Assessing Freeze Injury to Wheat
Winter wheat development is about the same as last year in Nebraska. At the University of Nebraska–Lincoln West Central Research and Extension Center Dryland Farm south of North Platte, the average temperature since January 1, 2020, was 34.6° F. This compares to an average temperature of 33.7°F during the 1907-2020 period. In 2012, when winter wheat was as much as two weeks ahead of normal growth stage, the average temperature from January 1 to this point was 40.2°F. The growth stage this year is about normal.
The April 20 USDA NASS Nebraska Crop Progress and Condition News Release reported 2% of the winter wheat was rated very poor, 8% poor, 21% fair, 61% good and 8% excellent.
Low temperature reports for the early morning hours on April 13 include 4 degrees for Harrison. Across Nebraska freezing temperatures affected many wheat fields. Table 1 is a 6 day summary for the period April 12 to April 17 at a number of Nebraska sites.
|AINSWORTH 2NE||19.9||34.3||-14.4||26./ 5||13./ 2||24.8||0|
|CHAMPION 5SE||12.9||33.7||-20.8||18./ 4||10./ 3||10.7||0|
|HARRISON 4NW||10.2||32.2||-22||17./ 4||4./ 2||12.2||0|
|HOLDREGE 5N||18.3||35.8||-17.6||28./ 5||13./ 3||16.6||0|
|LEXINGTON 4S||18.7||35.3||-16.6||26./ 5||14./ 3||17.3||0|
|ITHACA 3E||21.7||38.4||-16.7||30./ 5||12./ 4||22.4||0|
|NEBRASKA CITY 3NW||25.6||38.5||-12.9||31./ 5||20./ 4||29.3||0|
|NORTHPLATTE 3SW BETA||16.4||33.8||-17.4||19./ 5||15./ 2||15.2||0|
|SCOTTSBLUFF 2NW||14.9||32.3||-17.4||24./ 4||8./ 3||10||0|
|SIDNEY 2NW||10.1||32.5||-22.5||23./ 4||5./ 6||4.6||0|
Remember, it takes several warm days (a week or more, depending on temperatures) after a freeze before an accurate determination of injury can be made.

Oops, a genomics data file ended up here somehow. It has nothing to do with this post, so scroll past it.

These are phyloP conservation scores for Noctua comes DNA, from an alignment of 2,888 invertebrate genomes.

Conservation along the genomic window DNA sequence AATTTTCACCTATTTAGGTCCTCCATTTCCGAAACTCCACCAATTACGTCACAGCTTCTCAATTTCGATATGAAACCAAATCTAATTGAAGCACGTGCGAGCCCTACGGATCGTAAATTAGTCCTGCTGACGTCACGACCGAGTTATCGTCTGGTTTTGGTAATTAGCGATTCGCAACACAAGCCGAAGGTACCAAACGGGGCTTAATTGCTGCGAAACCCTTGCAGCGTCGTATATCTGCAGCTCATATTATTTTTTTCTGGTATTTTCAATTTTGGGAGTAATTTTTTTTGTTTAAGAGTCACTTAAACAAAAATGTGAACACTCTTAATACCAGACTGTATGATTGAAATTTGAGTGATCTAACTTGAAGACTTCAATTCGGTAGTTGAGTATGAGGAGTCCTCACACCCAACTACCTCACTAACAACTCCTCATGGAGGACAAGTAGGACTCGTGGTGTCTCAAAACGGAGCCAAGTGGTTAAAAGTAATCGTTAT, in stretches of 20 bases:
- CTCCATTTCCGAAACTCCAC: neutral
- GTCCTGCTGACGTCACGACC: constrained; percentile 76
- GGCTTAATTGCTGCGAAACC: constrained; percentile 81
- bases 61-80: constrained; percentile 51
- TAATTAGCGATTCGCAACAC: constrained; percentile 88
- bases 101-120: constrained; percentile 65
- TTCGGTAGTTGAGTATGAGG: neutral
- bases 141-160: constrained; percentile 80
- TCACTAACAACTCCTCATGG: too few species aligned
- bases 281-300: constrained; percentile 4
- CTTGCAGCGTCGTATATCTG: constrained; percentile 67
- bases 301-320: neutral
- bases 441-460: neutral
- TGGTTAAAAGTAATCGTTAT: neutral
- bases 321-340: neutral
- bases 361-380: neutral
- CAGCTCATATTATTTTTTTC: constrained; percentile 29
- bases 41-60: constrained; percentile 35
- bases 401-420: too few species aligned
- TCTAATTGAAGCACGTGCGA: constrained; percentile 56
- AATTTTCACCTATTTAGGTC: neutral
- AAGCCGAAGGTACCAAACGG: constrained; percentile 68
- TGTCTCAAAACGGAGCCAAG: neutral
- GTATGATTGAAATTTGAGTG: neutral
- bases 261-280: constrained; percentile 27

Most of Nebraska’s winter wheat is in the tillering to jointing growth stage, the following points relative to low temperatures should be considered.
#1 Tillering wheat can be damaged with temperatures below 12 degrees for 2 hours.
#2 Jointing wheat can be damaged with temperatures 24 degrees and below for 2 hours.
Remember that temperatures in low-lying areas are even lower that the recorded temperatures from higher spots (Figure 1).
Additional information on assessing freeze injury follows. Figure 2 shows the temperatures that cause freeze injury to winter wheat at different growth stages. Table 2 lists the temperatures that cause injury to wheat at spring growth stages, symptoms and yield effect of spring freeze injury.
|Growth Stage||Approximate Injurious Temperature (Two Hours)||Primary Symptoms||Yield Effect|
|Tillering||12°F||Leaf chlorosis; burning of leaf tips; silage odor; blue cast to fields||Slight to moderate|
|Jointing||24°F||Death of growing point; leaf yellowing or burning; lesions, splitting or bending of lower stem; odor||Moderate to severe|
|Boot||28°F||Floret sterility; head trapped in boot; damage to lower stem; leaf discoloration; odor||Moderate to severe|
|Heading||30°F||Floret sterility; white awns or white heads; damage to lower stem; leaf discoloration||Severe|
|Flowering||28°F||Floret sterility; white awns or white heads; damage to lower stem; leaf discoloration||Severe|
|Milk||28°F||White awns or white heads; damage to lower stems; leaf discoloration; shrunken, roughened or discolored kernels||Moderate to severe|
|Dough||28°F||Shriveled, discolored kernels; poor germination||Slight to moderate|
The following section provides information on how freeze injury occurs at various growth stages of winter wheat and what the implications are for the crop.
Winter wheat is protected by a microclimate. Moist soil cools and warms six times slower than dry soil. With the precipitation (snow and rain) we received in many areas of the state, this reduces the temperature lows experienced by the wheat plant. Also, good stands and dense canopies reduce the lowering of temperatures to which the plant is exposed.
Most of the 2020 Nebraska winter wheat crop has good stands with the exception of portions of southwest Nebraska where dry conditions limited growth, resulting in thin stands.